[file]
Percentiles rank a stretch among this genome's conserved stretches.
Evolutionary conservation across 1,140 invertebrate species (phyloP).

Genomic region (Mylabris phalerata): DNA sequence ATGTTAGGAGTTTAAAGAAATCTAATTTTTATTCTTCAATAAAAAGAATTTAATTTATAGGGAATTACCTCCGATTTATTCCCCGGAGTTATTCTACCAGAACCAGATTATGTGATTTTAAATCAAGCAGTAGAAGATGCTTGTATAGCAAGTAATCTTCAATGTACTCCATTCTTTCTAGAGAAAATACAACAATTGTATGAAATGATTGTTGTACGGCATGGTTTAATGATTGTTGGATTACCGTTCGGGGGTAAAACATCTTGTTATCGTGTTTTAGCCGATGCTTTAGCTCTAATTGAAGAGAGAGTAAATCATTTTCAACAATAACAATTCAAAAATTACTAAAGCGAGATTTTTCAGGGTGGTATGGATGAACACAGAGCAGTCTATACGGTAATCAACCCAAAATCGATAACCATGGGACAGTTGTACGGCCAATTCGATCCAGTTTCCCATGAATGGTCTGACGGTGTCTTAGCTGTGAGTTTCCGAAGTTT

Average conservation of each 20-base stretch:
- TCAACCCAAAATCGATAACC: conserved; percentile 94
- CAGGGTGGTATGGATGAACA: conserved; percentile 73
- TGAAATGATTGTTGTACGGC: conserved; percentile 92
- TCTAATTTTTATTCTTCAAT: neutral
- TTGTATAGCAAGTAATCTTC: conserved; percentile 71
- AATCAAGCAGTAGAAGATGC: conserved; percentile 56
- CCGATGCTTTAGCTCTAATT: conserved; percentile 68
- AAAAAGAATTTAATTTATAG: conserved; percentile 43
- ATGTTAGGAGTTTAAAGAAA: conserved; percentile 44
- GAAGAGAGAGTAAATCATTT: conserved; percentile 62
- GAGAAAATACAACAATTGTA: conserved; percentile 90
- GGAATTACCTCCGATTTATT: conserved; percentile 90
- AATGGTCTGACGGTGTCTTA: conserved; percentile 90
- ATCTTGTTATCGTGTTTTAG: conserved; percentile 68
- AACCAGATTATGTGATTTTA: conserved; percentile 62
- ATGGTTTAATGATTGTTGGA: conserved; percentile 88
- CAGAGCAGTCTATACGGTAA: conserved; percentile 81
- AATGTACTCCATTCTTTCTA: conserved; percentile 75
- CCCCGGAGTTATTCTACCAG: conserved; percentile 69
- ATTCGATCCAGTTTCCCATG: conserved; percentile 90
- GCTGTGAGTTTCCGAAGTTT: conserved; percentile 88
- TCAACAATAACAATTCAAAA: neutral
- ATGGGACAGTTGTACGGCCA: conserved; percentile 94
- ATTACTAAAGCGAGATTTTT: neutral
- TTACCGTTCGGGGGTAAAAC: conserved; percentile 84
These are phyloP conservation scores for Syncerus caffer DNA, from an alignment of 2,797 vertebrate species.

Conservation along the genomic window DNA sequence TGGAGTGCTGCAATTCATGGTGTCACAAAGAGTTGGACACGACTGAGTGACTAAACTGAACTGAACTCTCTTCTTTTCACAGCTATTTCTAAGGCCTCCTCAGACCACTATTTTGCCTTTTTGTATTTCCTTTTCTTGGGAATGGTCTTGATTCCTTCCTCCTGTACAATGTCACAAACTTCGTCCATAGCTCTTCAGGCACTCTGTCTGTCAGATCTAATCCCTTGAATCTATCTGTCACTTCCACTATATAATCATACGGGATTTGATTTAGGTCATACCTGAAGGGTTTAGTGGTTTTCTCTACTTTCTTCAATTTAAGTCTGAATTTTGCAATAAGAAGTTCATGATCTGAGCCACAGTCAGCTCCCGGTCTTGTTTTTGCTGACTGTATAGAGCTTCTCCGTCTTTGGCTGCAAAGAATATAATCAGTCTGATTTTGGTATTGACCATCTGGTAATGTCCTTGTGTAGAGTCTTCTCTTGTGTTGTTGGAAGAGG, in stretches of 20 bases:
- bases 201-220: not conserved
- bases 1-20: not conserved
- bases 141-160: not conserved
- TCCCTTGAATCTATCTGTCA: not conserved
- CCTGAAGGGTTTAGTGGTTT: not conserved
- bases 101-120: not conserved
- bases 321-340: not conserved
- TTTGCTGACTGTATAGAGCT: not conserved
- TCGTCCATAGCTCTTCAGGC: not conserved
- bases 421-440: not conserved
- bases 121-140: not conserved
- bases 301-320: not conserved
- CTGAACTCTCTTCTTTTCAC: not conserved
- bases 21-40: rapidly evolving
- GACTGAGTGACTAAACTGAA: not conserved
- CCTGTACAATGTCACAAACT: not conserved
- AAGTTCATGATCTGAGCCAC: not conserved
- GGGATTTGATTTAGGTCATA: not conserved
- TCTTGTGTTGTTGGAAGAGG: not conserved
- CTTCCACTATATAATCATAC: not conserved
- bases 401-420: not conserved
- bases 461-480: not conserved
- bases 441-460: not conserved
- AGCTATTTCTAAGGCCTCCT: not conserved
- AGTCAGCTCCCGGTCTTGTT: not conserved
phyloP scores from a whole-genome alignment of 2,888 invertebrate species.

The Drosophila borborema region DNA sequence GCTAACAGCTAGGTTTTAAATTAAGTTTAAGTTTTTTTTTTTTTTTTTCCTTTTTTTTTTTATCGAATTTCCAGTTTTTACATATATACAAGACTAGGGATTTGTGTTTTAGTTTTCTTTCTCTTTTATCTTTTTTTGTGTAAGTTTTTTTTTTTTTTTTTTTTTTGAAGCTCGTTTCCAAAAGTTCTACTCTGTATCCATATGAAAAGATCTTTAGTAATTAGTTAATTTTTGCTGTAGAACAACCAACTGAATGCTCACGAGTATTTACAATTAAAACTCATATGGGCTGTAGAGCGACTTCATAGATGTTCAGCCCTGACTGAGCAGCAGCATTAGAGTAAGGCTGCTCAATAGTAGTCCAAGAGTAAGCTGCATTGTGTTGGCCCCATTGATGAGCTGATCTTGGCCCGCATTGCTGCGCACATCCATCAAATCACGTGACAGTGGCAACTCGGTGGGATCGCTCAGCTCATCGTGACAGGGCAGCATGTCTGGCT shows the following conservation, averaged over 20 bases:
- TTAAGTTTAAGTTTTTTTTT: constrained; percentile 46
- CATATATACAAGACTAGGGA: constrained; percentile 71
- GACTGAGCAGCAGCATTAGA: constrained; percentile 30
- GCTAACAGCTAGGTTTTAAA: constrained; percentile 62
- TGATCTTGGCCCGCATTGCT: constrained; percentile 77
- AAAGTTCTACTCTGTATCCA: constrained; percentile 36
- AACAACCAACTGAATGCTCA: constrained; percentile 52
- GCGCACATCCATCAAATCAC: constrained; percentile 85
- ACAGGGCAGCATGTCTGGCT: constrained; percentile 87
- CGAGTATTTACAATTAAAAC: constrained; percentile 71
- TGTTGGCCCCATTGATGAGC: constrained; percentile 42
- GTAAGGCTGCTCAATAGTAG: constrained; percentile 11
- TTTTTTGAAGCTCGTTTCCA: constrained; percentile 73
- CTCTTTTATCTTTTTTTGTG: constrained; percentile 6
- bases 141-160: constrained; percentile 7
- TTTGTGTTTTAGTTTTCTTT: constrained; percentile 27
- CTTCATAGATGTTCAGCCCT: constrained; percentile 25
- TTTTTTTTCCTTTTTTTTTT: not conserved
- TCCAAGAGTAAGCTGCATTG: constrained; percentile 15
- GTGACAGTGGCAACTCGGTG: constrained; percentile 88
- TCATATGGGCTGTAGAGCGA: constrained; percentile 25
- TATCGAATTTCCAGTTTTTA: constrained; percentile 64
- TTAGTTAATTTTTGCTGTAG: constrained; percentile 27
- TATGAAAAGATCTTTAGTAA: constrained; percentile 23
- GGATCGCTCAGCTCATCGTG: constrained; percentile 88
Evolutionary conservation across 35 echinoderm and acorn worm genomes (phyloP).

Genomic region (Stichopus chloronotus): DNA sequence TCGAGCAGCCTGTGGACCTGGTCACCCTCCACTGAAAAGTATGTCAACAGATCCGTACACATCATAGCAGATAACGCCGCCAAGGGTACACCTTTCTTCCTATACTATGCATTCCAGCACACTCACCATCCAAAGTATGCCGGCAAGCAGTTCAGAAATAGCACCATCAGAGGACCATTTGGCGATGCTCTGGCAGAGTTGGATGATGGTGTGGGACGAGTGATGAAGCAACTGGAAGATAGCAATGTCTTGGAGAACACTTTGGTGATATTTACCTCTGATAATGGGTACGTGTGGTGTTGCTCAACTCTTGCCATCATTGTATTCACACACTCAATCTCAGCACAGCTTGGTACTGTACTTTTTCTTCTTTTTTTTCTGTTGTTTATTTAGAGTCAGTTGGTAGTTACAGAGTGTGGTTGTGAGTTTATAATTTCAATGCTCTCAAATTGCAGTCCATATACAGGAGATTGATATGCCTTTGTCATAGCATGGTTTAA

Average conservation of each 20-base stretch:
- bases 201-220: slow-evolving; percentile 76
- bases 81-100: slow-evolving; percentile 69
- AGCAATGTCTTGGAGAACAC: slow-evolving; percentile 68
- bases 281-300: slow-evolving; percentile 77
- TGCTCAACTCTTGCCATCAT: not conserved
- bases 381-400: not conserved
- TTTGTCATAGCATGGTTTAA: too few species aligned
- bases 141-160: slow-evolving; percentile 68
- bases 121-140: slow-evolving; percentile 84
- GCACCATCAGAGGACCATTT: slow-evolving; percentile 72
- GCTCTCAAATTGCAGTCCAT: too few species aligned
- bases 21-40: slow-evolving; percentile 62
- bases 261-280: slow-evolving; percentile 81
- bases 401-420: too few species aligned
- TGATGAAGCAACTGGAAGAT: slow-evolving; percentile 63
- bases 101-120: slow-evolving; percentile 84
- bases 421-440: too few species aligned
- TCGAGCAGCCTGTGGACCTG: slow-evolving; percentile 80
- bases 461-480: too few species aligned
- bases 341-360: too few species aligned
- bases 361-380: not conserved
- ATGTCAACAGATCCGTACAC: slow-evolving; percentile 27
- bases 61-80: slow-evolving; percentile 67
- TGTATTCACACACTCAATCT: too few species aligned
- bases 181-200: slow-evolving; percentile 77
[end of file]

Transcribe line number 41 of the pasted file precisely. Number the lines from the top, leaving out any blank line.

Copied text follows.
- bases 421-440: not conserved